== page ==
Self-Control and Gun Violence

The number of gun deaths, suicides and homicides in particular, are not going to be much reduced soon in this country. It is important to understand why so that those of us who wish this to change are not distracted or despaired by ineffective efforts.

The number, availability and use of guns is a cultural phenomenon. As a culture we value guns. This is not new nor localized. It has been part of the American mythos since the dime novels of mid-19th cent and is not limited to those who own guns. Guns are understood as tied with individual liberty and independence, personally and politically. And perhaps more importantly, with the protection and salvation of the vulnerable and innocent.

The portrayal of the gun-wielding, West-winning, community-saving cowboy of the late 1800s is with us still. He is the loner, the outsider, the unattached one who uses gun violence to save/protect the vulnerable of the community. Matt Dillon, Shane, the Clint Eastwood characters, John Wayne, Gary Cooper, et al. These heroes from the history of the West morphed into the heroes of our present urban wildernesses–Magnum, Rockford, Mannix, Kojak and into our future as per Robo Cop and others. (I have to apologize for my ignorance of more contemporaneous portrayals. I’m not the TV watcher I used to be.)

These values are not limited to our understanding of what it means to be an American Individual, but with our national identity as well. From our war of independence through our saving of the world from fascism in WWII, we see our nation as the hero with the gun. It is no aberration that presidential candidate Ben Carson, an advocate of a citizenry made safe through universally armed self-defense, would see the D-day invasion of Normandy as a paradigm of personal courage. In other words, we should live with one another like we are at war.

It’s not that guns make sense or don’t make sense. It’s that on a deep, unexamined, uncontested level, they feel good. They feel good to own and use, especially in response to fear, to a sense of powerlessness, to a sense of moral imperative. The predominant belief is that guns are good.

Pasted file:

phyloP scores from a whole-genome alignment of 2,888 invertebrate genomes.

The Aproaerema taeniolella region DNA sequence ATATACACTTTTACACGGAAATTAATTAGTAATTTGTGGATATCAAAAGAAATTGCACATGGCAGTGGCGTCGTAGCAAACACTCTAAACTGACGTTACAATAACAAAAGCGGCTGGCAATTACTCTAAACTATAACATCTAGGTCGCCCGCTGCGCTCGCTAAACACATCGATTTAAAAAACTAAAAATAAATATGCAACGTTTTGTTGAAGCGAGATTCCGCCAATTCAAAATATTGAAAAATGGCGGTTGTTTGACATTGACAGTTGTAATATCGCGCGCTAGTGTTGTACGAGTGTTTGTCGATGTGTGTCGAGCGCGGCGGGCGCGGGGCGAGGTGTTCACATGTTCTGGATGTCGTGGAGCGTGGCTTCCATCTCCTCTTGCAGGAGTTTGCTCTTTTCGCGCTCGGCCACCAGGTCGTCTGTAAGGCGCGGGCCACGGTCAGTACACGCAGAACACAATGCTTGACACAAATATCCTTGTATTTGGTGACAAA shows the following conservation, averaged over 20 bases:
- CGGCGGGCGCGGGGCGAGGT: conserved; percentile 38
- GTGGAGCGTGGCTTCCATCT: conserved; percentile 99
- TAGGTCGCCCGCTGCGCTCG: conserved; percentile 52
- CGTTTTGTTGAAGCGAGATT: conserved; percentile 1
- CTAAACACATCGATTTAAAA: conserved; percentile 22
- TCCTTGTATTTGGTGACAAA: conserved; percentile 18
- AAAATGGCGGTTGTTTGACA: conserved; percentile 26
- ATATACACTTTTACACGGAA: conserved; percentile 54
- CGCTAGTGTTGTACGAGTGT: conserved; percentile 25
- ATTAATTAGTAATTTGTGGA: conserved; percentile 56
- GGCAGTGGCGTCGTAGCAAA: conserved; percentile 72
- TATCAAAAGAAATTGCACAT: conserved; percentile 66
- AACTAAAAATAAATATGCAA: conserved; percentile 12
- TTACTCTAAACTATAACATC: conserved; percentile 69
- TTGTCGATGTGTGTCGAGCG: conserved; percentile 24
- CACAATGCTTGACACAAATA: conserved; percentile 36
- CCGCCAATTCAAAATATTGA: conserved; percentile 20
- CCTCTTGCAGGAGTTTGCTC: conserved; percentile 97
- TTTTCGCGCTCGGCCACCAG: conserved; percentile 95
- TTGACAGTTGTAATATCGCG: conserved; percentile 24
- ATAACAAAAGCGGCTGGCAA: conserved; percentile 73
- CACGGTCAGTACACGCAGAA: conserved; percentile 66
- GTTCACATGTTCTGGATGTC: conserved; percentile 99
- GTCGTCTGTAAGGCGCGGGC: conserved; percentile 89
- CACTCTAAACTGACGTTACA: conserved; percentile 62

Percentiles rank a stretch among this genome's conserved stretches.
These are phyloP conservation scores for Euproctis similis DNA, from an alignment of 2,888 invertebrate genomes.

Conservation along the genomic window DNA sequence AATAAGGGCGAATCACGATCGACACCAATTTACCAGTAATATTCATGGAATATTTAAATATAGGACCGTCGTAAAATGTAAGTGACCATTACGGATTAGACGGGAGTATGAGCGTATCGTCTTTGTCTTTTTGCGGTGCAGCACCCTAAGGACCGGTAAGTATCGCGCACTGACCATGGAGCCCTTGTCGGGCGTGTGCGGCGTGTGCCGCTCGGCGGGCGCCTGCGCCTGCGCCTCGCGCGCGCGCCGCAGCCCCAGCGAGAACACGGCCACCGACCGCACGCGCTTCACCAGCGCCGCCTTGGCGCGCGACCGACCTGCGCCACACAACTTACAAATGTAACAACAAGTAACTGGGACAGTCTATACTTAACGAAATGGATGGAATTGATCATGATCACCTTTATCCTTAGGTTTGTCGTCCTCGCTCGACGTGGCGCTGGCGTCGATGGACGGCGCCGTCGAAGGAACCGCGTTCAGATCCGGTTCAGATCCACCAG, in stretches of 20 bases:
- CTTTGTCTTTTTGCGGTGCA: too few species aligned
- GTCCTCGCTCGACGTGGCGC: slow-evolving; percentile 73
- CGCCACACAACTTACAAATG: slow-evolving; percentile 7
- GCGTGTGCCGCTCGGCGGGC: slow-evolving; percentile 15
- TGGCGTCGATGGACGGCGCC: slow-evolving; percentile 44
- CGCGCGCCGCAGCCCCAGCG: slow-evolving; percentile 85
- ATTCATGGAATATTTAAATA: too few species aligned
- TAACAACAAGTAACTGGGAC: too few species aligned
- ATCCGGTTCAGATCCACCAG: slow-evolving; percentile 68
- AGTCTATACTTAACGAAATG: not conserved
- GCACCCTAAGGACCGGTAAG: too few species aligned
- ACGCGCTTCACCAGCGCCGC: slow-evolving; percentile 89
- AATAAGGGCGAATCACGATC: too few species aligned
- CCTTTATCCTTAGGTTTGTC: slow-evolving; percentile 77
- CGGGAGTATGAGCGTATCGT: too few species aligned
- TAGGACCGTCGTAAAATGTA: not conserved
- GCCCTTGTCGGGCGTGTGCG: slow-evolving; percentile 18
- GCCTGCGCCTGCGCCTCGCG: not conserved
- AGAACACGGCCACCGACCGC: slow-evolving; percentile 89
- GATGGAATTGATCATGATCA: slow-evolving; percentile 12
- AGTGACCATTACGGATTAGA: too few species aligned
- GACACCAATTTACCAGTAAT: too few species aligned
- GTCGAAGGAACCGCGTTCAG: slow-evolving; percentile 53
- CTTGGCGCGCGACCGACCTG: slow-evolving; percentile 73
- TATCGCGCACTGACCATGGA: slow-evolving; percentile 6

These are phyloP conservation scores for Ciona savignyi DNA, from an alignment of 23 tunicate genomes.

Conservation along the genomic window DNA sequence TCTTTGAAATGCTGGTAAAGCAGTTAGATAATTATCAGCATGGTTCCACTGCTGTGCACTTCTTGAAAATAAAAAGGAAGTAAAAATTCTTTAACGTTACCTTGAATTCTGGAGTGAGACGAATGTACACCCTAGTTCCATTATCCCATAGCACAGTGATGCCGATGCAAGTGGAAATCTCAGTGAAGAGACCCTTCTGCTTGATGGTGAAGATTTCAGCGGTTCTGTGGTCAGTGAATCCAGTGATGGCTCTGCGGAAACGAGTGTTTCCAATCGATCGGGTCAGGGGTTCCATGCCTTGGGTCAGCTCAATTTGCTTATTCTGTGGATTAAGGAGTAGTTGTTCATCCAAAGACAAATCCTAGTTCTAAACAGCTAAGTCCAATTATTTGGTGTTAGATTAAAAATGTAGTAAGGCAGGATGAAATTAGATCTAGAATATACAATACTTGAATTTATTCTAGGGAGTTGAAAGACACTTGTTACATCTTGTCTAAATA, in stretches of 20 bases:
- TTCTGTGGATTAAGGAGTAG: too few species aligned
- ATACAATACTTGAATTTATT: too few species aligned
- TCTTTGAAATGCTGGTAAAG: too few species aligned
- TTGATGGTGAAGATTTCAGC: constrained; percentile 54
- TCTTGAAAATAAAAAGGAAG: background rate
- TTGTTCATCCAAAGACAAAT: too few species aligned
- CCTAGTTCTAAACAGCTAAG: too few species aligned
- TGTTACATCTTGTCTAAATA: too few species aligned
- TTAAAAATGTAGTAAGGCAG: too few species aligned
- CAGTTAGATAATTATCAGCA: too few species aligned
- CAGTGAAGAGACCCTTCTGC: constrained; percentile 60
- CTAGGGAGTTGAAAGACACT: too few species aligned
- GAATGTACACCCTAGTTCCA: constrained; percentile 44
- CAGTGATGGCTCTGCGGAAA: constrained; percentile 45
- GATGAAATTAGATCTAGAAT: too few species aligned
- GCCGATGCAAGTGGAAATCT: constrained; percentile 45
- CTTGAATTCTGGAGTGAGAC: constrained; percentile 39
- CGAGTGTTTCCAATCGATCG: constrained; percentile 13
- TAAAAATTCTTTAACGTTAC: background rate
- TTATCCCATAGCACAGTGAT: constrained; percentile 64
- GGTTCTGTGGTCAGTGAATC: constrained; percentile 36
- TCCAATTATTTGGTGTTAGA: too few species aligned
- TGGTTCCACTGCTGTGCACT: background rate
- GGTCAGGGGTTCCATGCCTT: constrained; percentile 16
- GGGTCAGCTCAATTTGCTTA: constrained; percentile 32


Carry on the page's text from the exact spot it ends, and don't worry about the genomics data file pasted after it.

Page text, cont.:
The good news is in that word “predominant,” because that belief is neither universal nor permanent. It is changing. But what is important for those of us who want that change to continue is to understand that it will be tectonic in its timing until it reaches a tipping point. It will happen. We, as a nation, will get to a point in our culture where guns will be viewed negatively, handguns and assault rifles in particular. Legislation will happen. Safety will increase. Lives will be saved.

What to do? What’s practical? In the 21st century cultural change happens via digital media; it’s Facebook, Twitter, blogs, etc. So share, retweet, repost the statistics, the anecdotes, the memes, the quotes, the url’s. Do it over and over. Trust the unseen effect. Above all, don’t despair. Faith moves mountains.

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One Response to Self-Control and Gun Violence

  1. Jeff Fairchild says:

    Another essay that ignores the localization of gun violence in our nation. The violence is concentrated in identifiable urban neighborhoods and it stems from things (poverty, drugs, gangs, , disrespect for community, greed, hopelessness, etc) other than a simple belief that “guns are good”. The gun violence in our nation will continue until leaders of all types, including well intentioned religious leaders, focus the vast majority of their intention on where and why the gun violence is occurring rather than writing endless generic essays that focus on the simplistic assertion that guns are bad.

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